Our next, and much larger project was in Queens, an 800-apartment complex on Woodlawn Avenue near the main thoroughfare of the borough, Queens Boulevard. The complex included a small strip mall. By this time, Joe Blitz had gone over to Paul’s shop and David and Norman had hired a man to replace him. They thought this replacement guy was terrific because he had a blog in which he proudly displayed his construction licenses from 48 states. David and Norman presumed that he had supervised construction in all those states, but I didn’t buy that logic; I guessed that the reason this man had so many licenses was that he hadn’t been hired a second time in any one state a sure sign of only marginal competence. Eventually I came to believe that he had obtained some of the licenses at a distance, taking exams by mail. How did I figure this out? Well, he wasn’t very good. He’d given out a subcontract based on an estimate that even I, a relative neophyte, thought was wrong, and he had then been surprised when the job wasn’t brought in on time or on budget. His so-so competence actually provided me with another opportunity, as it was a void that my uncles could recognize and that I could fill. I was given sole charge of a portion of the complex, a small strip mall section adjacent to the FHA complex.
As construction tasks go, this was a very small one, but as with all such tasks it had to be done correctly and efficiently. I recognized this as a significant challenge, and responded. It was certainly an opportunity for me to learn by doing, and to go beyond being an observer. Now I was an overseer, and people listened to me, in part because I was a Tishman, an owner and not just a hired assistant.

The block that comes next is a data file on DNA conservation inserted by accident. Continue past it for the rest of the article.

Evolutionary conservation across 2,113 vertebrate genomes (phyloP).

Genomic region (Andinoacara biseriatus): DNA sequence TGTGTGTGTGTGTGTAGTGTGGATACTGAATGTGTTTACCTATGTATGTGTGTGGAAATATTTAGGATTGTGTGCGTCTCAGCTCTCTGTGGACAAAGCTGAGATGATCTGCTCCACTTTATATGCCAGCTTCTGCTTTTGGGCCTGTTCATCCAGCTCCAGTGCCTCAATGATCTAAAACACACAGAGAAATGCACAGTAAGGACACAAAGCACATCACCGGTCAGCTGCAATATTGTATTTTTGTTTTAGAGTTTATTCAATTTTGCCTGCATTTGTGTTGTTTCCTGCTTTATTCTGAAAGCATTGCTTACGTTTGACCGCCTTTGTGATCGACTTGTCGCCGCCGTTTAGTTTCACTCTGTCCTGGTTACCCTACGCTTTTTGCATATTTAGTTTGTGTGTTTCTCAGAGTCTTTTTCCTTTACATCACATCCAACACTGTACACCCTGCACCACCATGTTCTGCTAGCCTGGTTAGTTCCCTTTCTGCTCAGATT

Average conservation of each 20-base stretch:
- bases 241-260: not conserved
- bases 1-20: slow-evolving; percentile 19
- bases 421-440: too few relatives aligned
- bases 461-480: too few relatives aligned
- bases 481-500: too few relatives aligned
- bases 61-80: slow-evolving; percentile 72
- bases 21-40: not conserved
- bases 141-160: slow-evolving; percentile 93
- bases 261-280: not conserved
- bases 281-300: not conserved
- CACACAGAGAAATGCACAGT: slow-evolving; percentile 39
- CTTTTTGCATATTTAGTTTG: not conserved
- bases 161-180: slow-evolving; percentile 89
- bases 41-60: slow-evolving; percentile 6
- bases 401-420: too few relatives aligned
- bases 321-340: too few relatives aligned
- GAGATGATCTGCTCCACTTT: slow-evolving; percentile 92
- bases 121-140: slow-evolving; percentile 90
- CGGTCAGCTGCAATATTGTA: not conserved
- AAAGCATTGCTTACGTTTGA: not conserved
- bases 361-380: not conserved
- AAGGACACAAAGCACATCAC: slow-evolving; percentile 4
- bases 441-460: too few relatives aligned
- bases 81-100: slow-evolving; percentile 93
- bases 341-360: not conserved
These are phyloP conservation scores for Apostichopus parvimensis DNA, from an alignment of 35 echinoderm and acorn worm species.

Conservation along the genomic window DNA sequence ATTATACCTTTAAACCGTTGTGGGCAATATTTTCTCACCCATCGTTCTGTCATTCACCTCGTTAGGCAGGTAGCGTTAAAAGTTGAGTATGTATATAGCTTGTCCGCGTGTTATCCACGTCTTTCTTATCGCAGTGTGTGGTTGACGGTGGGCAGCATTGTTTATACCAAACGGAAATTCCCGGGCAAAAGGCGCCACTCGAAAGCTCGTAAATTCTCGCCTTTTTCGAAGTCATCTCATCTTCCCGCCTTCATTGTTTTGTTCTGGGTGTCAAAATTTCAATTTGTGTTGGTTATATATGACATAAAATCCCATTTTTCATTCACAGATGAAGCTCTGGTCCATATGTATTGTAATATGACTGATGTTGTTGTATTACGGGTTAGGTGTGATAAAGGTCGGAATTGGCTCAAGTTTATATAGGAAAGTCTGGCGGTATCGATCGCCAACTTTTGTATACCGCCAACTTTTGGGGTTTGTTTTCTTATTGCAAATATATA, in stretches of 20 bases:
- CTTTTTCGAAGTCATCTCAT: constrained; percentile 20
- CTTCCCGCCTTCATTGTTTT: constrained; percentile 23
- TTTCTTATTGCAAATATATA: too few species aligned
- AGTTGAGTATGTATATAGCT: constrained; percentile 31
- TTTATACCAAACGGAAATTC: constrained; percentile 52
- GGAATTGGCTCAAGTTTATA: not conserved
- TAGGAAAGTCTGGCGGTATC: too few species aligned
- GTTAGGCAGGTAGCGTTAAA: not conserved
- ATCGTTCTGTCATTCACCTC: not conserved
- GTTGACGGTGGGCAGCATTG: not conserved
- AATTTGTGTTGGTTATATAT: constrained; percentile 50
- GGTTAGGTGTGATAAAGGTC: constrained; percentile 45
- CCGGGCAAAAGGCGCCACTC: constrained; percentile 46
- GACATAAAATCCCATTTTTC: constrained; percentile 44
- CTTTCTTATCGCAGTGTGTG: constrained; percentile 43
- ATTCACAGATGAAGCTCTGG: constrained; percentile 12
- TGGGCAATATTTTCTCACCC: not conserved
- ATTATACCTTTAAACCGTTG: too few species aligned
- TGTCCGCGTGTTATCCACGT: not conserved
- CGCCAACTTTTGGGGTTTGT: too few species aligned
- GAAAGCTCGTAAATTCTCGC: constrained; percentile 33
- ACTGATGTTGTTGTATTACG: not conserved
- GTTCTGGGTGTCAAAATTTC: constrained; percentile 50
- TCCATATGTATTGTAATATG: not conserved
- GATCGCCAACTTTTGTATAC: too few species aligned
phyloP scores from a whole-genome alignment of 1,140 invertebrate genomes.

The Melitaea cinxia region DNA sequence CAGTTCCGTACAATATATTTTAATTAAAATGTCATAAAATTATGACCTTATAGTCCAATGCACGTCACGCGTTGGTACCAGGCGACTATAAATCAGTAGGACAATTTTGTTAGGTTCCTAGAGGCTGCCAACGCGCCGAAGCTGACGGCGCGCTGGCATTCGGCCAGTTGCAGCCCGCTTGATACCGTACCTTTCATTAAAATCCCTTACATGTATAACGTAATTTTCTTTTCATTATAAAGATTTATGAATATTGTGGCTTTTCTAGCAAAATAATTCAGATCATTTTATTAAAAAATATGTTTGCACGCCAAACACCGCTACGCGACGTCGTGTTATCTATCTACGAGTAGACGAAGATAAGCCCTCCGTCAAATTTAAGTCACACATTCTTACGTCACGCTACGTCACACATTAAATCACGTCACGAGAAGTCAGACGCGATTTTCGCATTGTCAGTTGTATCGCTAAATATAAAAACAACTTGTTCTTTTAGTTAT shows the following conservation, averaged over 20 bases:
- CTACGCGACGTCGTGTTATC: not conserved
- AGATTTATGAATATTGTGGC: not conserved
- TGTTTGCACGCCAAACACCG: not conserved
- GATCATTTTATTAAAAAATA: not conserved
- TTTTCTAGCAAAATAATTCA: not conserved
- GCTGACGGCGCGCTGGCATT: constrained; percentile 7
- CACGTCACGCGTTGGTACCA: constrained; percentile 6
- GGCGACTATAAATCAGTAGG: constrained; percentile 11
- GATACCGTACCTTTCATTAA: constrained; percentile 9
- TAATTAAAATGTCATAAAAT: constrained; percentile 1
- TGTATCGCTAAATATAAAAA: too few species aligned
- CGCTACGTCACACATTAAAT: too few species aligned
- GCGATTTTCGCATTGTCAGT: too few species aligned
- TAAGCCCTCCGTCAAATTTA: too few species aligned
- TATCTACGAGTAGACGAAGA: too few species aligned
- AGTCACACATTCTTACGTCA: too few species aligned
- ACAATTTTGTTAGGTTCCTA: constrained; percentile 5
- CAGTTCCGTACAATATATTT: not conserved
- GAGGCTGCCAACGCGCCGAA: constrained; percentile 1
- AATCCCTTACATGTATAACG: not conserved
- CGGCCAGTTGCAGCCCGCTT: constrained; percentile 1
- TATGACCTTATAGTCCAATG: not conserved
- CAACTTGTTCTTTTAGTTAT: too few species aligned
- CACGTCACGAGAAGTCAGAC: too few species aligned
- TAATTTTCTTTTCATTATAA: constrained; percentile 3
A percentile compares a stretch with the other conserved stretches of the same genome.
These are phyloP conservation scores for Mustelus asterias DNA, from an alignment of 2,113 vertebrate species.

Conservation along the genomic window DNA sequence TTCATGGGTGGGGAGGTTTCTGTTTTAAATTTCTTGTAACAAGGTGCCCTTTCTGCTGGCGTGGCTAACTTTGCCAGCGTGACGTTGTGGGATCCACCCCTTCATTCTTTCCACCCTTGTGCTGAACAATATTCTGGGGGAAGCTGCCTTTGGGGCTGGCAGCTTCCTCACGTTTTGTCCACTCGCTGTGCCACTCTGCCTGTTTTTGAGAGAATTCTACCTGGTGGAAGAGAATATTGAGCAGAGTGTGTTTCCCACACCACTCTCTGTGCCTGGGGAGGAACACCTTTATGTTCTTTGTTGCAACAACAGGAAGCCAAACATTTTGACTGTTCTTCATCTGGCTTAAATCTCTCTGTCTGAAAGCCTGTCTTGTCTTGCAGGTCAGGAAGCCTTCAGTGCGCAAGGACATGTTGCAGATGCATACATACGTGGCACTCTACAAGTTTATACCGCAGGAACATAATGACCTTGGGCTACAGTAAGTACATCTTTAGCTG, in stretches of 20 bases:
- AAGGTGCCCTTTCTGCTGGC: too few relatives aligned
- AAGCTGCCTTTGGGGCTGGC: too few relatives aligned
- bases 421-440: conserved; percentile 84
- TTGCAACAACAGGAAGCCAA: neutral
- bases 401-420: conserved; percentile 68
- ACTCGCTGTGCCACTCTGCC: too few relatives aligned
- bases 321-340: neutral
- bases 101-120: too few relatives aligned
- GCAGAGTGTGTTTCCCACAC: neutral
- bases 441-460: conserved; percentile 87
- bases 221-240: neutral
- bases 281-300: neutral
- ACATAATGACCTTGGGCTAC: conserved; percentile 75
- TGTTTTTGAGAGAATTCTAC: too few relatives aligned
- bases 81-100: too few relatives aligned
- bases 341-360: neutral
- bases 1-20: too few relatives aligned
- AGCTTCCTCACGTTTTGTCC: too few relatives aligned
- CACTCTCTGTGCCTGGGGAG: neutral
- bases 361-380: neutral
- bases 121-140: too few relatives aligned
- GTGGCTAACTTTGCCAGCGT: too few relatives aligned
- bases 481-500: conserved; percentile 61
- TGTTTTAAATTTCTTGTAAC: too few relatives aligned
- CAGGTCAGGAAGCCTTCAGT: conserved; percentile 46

I liked the job more when I had greater responsibilities, and that’s what the strip mall job did for me; I helped with the design, awarded contracts, supervised the construction, processed permits, etc. Though small, the job entailed every trade: carpentry, plumbing, electrical, roofing, excavation, foundations, and the like. I took to going to the site on weekends just to see it when it wasn’t busy. This was helpful, among other reasons because my presence there on weekends enabled me to see a few things going awry.
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Contractors, whether a general contractor or subcontractors, submit bids, have them accepted by the owner and partially paid for, and then must deliver the work for the amount of money in the bid. This arrangement means that they always have an incentive to shave here
One subcontractor at the strip mall, an excavator and foundation man, tried to save money by not properly dealing with a huge boulder dug up on the site. The correct procedure was to break it up into pieces and cart it away. This guy buried it right in the midst of the structure to be. Had I kept to a regular, weekdays-only schedule, we might not have known that the boulder had been buried until too late, when the structure had been erected over the burial site, which would have made removal of the boulder almost impossible and surely very expensive. But I found the burial site on one of my weekend visits, and we then revised the structural framing to be supported around the boulder.
The finding presented a good lesson for me, namely that someone representing the owner should be present at a construction site at night and on the weekends. Those are the times when the people who have the equipment to move boulders, or to deliver very large items to a construction site, will have the opportunity (and the equipment and the personnel) with which to reverse the burial activity or to abscond with the items they had previously delivered to the project.
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